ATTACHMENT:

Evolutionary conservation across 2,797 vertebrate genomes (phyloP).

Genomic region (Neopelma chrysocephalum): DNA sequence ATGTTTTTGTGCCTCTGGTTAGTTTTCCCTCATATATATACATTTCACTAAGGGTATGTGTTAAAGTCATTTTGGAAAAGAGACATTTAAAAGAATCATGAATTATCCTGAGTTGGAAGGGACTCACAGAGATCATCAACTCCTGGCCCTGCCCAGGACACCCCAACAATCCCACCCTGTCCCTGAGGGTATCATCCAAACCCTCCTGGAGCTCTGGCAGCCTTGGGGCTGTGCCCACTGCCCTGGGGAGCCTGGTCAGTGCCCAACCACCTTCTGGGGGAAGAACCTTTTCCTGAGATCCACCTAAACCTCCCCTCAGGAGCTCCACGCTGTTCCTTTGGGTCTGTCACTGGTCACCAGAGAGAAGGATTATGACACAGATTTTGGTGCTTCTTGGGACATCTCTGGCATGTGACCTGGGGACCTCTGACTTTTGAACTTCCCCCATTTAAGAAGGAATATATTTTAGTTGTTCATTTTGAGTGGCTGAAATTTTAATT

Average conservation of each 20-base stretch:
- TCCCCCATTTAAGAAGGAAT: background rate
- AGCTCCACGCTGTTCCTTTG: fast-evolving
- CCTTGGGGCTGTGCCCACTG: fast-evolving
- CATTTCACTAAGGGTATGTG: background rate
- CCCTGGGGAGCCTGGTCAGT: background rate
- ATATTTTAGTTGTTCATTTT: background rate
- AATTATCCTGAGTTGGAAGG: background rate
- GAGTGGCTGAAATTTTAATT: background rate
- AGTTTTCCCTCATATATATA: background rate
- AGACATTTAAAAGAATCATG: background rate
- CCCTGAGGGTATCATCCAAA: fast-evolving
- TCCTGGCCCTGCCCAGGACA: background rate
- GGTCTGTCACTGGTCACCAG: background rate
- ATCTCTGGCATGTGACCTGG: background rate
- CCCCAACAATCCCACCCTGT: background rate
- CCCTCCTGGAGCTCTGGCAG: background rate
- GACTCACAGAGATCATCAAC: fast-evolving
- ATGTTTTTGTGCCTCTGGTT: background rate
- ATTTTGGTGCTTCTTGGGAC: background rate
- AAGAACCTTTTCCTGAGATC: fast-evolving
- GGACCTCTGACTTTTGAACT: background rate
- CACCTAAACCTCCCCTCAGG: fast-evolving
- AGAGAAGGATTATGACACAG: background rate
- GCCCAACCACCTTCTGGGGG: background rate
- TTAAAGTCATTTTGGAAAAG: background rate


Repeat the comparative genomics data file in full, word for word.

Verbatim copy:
Evolutionary conservation across 2,797 vertebrate genomes (phyloP).

Genomic region (Neopelma chrysocephalum): DNA sequence ATGTTTTTGTGCCTCTGGTTAGTTTTCCCTCATATATATACATTTCACTAAGGGTATGTGTTAAAGTCATTTTGGAAAAGAGACATTTAAAAGAATCATGAATTATCCTGAGTTGGAAGGGACTCACAGAGATCATCAACTCCTGGCCCTGCCCAGGACACCCCAACAATCCCACCCTGTCCCTGAGGGTATCATCCAAACCCTCCTGGAGCTCTGGCAGCCTTGGGGCTGTGCCCACTGCCCTGGGGAGCCTGGTCAGTGCCCAACCACCTTCTGGGGGAAGAACCTTTTCCTGAGATCCACCTAAACCTCCCCTCAGGAGCTCCACGCTGTTCCTTTGGGTCTGTCACTGGTCACCAGAGAGAAGGATTATGACACAGATTTTGGTGCTTCTTGGGACATCTCTGGCATGTGACCTGGGGACCTCTGACTTTTGAACTTCCCCCATTTAAGAAGGAATATATTTTAGTTGTTCATTTTGAGTGGCTGAAATTTTAATT

Average conservation of each 20-base stretch:
- TCCCCCATTTAAGAAGGAAT: background rate
- AGCTCCACGCTGTTCCTTTG: fast-evolving
- CCTTGGGGCTGTGCCCACTG: fast-evolving
- CATTTCACTAAGGGTATGTG: background rate
- CCCTGGGGAGCCTGGTCAGT: background rate
- ATATTTTAGTTGTTCATTTT: background rate
- AATTATCCTGAGTTGGAAGG: background rate
- GAGTGGCTGAAATTTTAATT: background rate
- AGTTTTCCCTCATATATATA: background rate
- AGACATTTAAAAGAATCATG: background rate
- CCCTGAGGGTATCATCCAAA: fast-evolving
- TCCTGGCCCTGCCCAGGACA: background rate
- GGTCTGTCACTGGTCACCAG: background rate
- ATCTCTGGCATGTGACCTGG: background rate
- CCCCAACAATCCCACCCTGT: background rate
- CCCTCCTGGAGCTCTGGCAG: background rate
- GACTCACAGAGATCATCAAC: fast-evolving
- ATGTTTTTGTGCCTCTGGTT: background rate
- ATTTTGGTGCTTCTTGGGAC: background rate
- AAGAACCTTTTCCTGAGATC: fast-evolving
- GGACCTCTGACTTTTGAACT: background rate
- CACCTAAACCTCCCCTCAGG: fast-evolving
- AGAGAAGGATTATGACACAG: background rate
- GCCCAACCACCTTCTGGGGG: background rate
- TTAAAGTCATTTTGGAAAAG: background rate